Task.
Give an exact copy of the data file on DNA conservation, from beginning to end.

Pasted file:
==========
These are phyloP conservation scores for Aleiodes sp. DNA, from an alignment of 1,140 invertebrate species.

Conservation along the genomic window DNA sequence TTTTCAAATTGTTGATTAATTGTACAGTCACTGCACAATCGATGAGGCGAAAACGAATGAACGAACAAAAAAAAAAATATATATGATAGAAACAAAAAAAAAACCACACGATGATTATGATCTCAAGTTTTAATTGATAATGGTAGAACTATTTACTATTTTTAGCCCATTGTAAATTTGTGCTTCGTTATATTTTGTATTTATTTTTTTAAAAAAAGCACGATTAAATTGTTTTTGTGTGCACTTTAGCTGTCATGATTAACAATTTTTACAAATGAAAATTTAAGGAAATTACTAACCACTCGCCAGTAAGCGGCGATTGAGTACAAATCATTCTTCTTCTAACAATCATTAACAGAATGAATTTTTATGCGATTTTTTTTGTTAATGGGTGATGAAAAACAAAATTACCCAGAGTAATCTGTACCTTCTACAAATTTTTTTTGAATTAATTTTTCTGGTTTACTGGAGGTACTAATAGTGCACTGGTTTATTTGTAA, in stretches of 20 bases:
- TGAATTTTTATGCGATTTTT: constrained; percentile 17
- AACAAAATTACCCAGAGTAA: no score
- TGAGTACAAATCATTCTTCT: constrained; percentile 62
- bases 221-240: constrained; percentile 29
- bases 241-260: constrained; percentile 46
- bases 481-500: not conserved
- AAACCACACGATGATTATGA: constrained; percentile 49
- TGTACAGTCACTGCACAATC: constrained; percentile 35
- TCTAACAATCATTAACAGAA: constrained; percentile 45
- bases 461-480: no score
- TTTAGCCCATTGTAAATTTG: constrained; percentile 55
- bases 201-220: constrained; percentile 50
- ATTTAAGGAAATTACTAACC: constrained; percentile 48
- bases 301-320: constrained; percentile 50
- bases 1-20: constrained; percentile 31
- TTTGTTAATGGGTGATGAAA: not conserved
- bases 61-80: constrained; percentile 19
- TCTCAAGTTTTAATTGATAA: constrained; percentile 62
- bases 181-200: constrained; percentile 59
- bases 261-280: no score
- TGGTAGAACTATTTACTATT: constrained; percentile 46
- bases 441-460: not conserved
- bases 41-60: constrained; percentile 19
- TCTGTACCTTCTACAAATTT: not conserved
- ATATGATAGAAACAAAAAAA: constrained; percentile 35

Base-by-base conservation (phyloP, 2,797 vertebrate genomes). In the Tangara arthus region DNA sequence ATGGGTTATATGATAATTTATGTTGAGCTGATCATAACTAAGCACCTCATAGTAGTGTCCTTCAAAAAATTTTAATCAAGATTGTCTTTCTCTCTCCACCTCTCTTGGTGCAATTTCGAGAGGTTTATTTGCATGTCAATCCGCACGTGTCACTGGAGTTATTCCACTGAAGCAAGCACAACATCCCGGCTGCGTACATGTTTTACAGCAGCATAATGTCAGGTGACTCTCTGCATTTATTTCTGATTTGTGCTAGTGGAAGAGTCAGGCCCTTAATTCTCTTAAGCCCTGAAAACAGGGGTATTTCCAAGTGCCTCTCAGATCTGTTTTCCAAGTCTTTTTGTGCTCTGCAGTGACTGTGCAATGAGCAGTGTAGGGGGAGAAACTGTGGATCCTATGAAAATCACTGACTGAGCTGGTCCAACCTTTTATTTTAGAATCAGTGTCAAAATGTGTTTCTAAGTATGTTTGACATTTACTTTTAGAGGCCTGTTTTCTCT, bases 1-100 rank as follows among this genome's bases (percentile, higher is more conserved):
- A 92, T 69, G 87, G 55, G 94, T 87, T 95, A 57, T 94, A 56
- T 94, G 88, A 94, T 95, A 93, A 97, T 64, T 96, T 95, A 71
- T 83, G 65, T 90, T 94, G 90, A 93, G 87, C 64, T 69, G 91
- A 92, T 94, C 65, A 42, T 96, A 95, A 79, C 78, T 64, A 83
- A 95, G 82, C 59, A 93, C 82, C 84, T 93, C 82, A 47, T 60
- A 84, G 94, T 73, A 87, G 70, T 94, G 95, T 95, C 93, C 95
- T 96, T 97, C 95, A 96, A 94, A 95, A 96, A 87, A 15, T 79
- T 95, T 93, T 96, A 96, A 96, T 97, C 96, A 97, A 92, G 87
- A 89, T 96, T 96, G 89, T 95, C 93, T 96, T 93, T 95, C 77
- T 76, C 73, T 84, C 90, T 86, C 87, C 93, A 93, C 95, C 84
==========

These are phyloP conservation scores for Aleiodes sp. DNA, from an alignment of 1,140 invertebrate species.

Conservation along the genomic window DNA sequence TTTTCAAATTGTTGATTAATTGTACAGTCACTGCACAATCGATGAGGCGAAAACGAATGAACGAACAAAAAAAAAAATATATATGATAGAAACAAAAAAAAAACCACACGATGATTATGATCTCAAGTTTTAATTGATAATGGTAGAACTATTTACTATTTTTAGCCCATTGTAAATTTGTGCTTCGTTATATTTTGTATTTATTTTTTTAAAAAAAGCACGATTAAATTGTTTTTGTGTGCACTTTAGCTGTCATGATTAACAATTTTTACAAATGAAAATTTAAGGAAATTACTAACCACTCGCCAGTAAGCGGCGATTGAGTACAAATCATTCTTCTTCTAACAATCATTAACAGAATGAATTTTTATGCGATTTTTTTTGTTAATGGGTGATGAAAAACAAAATTACCCAGAGTAATCTGTACCTTCTACAAATTTTTTTTGAATTAATTTTTCTGGTTTACTGGAGGTACTAATAGTGCACTGGTTTATTTGTAA, in stretches of 20 bases:
- TGAATTTTTATGCGATTTTT: constrained; percentile 17
- AACAAAATTACCCAGAGTAA: no score
- TGAGTACAAATCATTCTTCT: constrained; percentile 62
- bases 221-240: constrained; percentile 29
- bases 241-260: constrained; percentile 46
- bases 481-500: not conserved
- AAACCACACGATGATTATGA: constrained; percentile 49
- TGTACAGTCACTGCACAATC: constrained; percentile 35
- TCTAACAATCATTAACAGAA: constrained; percentile 45
- bases 461-480: no score
- TTTAGCCCATTGTAAATTTG: constrained; percentile 55
- bases 201-220: constrained; percentile 50
- ATTTAAGGAAATTACTAACC: constrained; percentile 48
- bases 301-320: constrained; percentile 50
- bases 1-20: constrained; percentile 31
- TTTGTTAATGGGTGATGAAA: not conserved
- bases 61-80: constrained; percentile 19
- TCTCAAGTTTTAATTGATAA: constrained; percentile 62
- bases 181-200: constrained; percentile 59
- bases 261-280: no score
- TGGTAGAACTATTTACTATT: constrained; percentile 46
- bases 441-460: not conserved
- bases 41-60: constrained; percentile 19
- TCTGTACCTTCTACAAATTT: not conserved
- ATATGATAGAAACAAAAAAA: constrained; percentile 35

Base-by-base conservation (phyloP, 2,797 vertebrate genomes). In the Tangara arthus region DNA sequence ATGGGTTATATGATAATTTATGTTGAGCTGATCATAACTAAGCACCTCATAGTAGTGTCCTTCAAAAAATTTTAATCAAGATTGTCTTTCTCTCTCCACCTCTCTTGGTGCAATTTCGAGAGGTTTATTTGCATGTCAATCCGCACGTGTCACTGGAGTTATTCCACTGAAGCAAGCACAACATCCCGGCTGCGTACATGTTTTACAGCAGCATAATGTCAGGTGACTCTCTGCATTTATTTCTGATTTGTGCTAGTGGAAGAGTCAGGCCCTTAATTCTCTTAAGCCCTGAAAACAGGGGTATTTCCAAGTGCCTCTCAGATCTGTTTTCCAAGTCTTTTTGTGCTCTGCAGTGACTGTGCAATGAGCAGTGTAGGGGGAGAAACTGTGGATCCTATGAAAATCACTGACTGAGCTGGTCCAACCTTTTATTTTAGAATCAGTGTCAAAATGTGTTTCTAAGTATGTTTGACATTTACTTTTAGAGGCCTGTTTTCTCT, bases 1-100 rank as follows among this genome's bases (percentile, higher is more conserved):
- A 92, T 69, G 87, G 55, G 94, T 87, T 95, A 57, T 94, A 56
- T 94, G 88, A 94, T 95, A 93, A 97, T 64, T 96, T 95, A 71
- T 83, G 65, T 90, T 94, G 90, A 93, G 87, C 64, T 69, G 91
- A 92, T 94, C 65, A 42, T 96, A 95, A 79, C 78, T 64, A 83
- A 95, G 82, C 59, A 93, C 82, C 84, T 93, C 82, A 47, T 60
- A 84, G 94, T 73, A 87, G 70, T 94, G 95, T 95, C 93, C 95
- T 96, T 97, C 95, A 96, A 94, A 95, A 96, A 87, A 15, T 79
- T 95, T 93, T 96, A 96, A 96, T 97, C 96, A 97, A 92, G 87
- A 89, T 96, T 96, G 89, T 95, C 93, T 96, T 93, T 95, C 77
- T 76, C 73, T 84, C 90, T 86, C 87, C 93, A 93, C 95, C 84